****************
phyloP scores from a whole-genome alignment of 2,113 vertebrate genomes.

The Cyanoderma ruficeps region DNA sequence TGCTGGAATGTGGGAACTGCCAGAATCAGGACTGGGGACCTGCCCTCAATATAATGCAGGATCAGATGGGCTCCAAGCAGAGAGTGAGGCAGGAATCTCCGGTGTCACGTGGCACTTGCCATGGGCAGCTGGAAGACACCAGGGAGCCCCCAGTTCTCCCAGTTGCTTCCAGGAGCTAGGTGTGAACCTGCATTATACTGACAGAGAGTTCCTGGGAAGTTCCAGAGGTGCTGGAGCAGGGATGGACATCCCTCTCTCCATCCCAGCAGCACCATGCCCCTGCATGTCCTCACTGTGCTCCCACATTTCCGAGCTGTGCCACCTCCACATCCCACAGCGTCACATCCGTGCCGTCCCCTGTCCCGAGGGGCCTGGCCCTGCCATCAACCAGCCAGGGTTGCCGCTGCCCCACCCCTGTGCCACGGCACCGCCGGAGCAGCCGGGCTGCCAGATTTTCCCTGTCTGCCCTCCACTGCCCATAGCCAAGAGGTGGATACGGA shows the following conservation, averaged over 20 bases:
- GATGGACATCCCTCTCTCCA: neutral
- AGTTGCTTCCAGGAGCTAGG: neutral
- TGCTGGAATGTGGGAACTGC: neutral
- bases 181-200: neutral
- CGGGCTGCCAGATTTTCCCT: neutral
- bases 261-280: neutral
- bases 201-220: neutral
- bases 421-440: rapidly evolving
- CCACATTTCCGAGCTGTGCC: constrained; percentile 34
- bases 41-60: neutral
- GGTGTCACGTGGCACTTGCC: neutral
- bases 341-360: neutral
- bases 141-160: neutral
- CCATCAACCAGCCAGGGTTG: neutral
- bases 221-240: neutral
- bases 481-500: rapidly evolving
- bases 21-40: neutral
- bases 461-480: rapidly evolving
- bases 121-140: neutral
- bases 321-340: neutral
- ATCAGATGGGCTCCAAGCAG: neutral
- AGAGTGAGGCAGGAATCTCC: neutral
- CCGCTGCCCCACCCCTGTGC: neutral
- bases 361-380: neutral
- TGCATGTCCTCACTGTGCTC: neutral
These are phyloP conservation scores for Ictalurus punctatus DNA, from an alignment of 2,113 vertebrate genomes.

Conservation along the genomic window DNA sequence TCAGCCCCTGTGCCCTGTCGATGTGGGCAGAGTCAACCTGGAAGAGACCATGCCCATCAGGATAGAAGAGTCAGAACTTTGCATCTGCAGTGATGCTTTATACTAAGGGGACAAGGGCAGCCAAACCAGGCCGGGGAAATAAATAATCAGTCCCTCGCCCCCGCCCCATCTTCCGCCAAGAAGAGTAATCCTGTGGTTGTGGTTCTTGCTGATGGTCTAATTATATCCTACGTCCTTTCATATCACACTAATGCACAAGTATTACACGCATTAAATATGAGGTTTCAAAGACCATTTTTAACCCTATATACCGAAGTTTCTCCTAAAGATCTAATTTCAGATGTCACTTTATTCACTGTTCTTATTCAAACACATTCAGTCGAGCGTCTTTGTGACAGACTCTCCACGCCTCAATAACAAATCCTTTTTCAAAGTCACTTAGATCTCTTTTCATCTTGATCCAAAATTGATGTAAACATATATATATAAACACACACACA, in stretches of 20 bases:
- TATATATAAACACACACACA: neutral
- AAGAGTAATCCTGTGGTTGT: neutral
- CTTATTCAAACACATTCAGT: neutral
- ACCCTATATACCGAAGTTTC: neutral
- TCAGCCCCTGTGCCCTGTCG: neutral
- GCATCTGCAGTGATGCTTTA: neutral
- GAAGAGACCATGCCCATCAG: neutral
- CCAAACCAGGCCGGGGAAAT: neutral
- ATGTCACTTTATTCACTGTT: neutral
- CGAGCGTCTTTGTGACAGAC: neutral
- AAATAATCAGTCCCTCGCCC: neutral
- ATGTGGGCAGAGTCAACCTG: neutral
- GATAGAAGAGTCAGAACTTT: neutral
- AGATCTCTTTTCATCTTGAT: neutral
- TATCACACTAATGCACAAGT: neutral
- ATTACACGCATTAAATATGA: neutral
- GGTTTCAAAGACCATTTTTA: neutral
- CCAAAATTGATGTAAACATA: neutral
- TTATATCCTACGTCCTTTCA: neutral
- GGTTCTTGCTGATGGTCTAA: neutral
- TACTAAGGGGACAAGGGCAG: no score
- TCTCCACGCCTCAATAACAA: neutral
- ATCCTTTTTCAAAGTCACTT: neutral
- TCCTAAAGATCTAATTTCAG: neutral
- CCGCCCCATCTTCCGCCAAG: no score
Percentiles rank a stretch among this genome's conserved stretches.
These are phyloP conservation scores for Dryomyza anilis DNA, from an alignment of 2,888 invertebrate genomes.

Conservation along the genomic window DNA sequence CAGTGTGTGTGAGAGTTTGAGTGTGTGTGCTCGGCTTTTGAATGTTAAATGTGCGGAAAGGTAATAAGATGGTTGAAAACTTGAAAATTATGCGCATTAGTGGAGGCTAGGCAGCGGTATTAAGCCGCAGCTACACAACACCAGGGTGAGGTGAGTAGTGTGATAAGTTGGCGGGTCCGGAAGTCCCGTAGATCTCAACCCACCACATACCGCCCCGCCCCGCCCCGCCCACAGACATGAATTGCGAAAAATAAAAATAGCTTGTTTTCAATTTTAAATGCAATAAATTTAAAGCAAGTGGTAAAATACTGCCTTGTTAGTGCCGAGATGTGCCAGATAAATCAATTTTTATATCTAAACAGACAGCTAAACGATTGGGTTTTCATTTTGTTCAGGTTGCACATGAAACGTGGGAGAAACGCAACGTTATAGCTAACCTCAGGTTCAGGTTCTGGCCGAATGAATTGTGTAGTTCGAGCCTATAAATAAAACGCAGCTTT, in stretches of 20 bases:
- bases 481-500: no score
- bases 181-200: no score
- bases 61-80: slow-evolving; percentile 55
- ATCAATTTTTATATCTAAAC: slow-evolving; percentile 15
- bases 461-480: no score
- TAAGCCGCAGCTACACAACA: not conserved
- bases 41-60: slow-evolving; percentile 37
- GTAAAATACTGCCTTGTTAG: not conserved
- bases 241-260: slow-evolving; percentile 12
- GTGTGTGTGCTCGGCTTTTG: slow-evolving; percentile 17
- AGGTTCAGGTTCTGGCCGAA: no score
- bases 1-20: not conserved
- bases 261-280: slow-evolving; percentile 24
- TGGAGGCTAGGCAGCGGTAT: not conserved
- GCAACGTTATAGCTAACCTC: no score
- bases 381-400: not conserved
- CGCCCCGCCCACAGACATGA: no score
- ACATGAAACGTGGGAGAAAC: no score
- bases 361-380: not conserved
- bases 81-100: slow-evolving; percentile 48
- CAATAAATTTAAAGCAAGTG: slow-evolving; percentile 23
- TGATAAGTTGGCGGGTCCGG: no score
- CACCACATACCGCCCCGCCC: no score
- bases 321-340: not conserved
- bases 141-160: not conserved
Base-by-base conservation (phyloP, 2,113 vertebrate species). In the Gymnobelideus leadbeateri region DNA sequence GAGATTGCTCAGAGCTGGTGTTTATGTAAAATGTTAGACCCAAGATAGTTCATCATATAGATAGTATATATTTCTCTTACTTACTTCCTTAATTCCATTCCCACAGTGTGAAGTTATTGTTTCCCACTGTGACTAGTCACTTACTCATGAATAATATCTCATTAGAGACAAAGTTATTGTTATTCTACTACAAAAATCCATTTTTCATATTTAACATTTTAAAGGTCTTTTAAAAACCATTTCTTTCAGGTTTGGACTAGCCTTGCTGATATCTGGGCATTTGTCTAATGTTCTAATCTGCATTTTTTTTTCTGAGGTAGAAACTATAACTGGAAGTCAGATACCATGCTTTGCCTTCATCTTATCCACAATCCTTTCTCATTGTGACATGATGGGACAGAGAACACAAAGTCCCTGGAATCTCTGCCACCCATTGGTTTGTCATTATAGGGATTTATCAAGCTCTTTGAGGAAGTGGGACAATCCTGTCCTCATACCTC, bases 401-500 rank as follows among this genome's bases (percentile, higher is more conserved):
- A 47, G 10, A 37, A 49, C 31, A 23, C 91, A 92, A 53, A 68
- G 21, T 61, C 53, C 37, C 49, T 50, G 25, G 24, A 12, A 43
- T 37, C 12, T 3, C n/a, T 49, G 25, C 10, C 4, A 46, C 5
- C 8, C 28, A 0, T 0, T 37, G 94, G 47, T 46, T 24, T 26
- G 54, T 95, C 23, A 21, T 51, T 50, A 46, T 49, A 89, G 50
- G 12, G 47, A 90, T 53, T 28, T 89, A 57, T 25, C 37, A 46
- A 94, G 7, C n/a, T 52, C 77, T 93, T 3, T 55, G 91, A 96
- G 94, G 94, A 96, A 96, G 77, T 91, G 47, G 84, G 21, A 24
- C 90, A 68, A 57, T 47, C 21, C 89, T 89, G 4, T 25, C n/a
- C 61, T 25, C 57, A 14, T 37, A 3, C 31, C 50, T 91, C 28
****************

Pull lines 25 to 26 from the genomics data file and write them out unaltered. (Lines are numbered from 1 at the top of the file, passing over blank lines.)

- CCGCTGCCCCACCCCTGTGC: neutral
- bases 361-380: neutral